An expert panel has been debating the code compliance of the Canterbury Television building which collapsed during the February 2011 earthquake, killing 115 people.
The discussion is being held before the Canterbury Earthquakes Royal Commission, which is investigating the building's failure.
The seven experts include an engineer who worked on the CTV building and the authors of a critical government report into the building's design and construction.
While some experts identified issues with the code, others said calling them errors would be too black and white and the code's interpretation would always depend on the skill of the engineer.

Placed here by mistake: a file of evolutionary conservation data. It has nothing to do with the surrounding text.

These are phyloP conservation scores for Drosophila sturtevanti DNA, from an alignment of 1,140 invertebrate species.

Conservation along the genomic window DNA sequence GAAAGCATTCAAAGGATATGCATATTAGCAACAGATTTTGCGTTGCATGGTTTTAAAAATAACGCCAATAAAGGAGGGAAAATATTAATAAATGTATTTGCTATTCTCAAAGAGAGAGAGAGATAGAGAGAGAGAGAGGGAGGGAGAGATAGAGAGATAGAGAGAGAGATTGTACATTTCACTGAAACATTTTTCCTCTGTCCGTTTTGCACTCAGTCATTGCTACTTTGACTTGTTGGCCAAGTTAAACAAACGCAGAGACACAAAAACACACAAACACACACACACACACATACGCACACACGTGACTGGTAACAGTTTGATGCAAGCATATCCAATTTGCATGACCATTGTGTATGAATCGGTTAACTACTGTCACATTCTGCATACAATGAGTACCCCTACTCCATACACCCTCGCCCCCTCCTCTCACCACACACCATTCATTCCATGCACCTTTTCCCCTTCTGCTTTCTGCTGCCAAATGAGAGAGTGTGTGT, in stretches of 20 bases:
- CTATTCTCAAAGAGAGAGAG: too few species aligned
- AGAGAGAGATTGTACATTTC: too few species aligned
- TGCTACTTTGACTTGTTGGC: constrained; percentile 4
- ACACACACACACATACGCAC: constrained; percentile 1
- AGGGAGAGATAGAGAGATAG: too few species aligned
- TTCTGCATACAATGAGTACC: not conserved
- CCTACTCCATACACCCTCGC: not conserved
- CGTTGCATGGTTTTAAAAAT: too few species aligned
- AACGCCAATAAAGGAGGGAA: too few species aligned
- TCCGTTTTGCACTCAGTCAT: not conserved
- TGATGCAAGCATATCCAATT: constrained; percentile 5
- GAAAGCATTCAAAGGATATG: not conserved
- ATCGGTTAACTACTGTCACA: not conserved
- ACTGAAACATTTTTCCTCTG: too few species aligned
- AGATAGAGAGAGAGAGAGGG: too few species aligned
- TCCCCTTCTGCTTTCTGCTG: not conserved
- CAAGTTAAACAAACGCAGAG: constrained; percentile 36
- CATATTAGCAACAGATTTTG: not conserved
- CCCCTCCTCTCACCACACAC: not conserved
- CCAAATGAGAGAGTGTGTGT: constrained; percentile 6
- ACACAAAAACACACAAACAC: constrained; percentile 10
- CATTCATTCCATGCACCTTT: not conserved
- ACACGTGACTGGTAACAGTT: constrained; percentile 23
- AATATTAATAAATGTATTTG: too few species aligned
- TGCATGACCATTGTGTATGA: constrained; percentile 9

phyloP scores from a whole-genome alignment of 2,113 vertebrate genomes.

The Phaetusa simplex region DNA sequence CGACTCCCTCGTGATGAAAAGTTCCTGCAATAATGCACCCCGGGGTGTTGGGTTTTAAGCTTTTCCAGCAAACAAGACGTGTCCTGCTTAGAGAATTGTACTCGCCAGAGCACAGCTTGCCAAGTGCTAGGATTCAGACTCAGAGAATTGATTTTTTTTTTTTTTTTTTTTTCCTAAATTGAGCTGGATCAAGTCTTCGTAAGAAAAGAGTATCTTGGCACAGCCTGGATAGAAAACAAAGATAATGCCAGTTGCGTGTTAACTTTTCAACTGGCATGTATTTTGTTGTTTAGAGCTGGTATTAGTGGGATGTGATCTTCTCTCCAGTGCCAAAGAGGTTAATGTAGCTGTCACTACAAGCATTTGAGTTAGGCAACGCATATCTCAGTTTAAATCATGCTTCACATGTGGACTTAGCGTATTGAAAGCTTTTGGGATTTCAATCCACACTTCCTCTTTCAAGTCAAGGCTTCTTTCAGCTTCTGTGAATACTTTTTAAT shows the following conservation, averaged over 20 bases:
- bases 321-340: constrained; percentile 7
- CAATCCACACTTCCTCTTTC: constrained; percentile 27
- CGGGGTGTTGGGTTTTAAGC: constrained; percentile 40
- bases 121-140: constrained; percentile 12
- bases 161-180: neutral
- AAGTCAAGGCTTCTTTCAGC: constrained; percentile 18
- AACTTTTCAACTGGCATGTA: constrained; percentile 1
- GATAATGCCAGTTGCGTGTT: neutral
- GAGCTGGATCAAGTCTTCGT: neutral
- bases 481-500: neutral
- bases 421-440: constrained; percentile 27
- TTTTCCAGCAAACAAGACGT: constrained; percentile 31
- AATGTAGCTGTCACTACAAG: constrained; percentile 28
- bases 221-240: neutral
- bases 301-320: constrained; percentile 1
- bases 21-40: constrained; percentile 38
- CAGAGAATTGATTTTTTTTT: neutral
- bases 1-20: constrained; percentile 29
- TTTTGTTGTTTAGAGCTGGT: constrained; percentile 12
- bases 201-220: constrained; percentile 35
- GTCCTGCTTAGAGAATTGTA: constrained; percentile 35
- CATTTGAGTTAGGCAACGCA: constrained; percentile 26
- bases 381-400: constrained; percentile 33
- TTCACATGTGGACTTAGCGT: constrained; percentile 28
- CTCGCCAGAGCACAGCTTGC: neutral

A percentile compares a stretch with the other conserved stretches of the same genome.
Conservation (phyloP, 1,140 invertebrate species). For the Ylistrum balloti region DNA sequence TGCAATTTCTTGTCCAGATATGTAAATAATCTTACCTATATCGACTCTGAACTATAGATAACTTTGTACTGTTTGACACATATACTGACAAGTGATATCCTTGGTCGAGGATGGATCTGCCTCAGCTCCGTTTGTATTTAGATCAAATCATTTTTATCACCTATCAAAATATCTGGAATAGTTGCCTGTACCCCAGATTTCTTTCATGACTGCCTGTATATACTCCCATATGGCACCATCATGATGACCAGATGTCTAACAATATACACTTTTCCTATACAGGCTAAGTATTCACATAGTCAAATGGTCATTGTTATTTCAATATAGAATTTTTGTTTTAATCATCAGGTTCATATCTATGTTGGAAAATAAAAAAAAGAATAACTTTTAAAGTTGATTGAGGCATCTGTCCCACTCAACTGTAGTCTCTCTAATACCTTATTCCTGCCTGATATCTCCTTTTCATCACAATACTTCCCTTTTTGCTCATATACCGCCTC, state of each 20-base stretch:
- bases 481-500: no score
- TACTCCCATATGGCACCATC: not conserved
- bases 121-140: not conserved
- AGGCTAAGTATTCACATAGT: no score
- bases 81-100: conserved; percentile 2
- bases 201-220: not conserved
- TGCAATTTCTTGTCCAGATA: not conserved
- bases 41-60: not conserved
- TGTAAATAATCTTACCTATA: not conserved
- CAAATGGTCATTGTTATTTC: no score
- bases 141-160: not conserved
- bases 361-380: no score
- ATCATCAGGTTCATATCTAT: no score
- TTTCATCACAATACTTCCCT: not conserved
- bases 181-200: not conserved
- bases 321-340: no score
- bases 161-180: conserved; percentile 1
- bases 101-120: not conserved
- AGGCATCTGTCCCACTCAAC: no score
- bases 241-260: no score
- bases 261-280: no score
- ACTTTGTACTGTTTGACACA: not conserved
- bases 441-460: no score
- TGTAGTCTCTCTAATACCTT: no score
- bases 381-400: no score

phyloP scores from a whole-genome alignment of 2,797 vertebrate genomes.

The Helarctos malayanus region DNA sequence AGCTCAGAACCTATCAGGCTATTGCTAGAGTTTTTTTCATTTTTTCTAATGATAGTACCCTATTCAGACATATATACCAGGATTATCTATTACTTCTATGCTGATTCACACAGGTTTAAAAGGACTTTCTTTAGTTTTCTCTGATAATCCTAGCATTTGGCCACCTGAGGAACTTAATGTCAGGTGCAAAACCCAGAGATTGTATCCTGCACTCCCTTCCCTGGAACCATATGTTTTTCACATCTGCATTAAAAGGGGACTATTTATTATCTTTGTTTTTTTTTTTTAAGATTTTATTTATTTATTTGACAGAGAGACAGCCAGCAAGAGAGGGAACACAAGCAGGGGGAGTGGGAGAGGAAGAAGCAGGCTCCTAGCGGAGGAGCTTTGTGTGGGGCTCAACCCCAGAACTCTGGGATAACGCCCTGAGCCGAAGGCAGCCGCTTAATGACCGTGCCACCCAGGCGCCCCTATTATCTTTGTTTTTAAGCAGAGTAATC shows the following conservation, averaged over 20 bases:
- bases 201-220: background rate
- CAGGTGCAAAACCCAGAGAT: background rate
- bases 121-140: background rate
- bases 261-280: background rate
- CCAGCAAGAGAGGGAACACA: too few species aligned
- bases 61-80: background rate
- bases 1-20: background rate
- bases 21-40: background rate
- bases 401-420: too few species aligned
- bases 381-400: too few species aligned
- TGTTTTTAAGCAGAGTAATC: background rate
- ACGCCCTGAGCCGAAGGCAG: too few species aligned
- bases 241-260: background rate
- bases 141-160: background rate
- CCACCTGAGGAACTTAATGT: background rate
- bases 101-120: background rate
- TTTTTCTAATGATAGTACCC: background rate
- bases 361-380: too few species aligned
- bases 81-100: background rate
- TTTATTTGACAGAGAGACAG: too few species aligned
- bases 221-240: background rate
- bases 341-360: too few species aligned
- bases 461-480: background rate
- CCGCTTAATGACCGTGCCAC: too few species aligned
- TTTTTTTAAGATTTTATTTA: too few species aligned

Commissioner Mark Cooper said a code could never be written like a statute and it was not possible to achieve complete precision.
But he said the answer might be that designers of certain buildings where failure could be serious should have extra qualifications.
On Monday, structural engineer Murray Jacobs told the commission that drag bars, which were added in the early 1990s, could have reduced the strength of the walls.
Dr Jacobs says drilling into already-set concrete can make the structure weaker.
He says the drag bars, which help evenly distribute earthquake stress, should have been part of the building's original construction in 1986.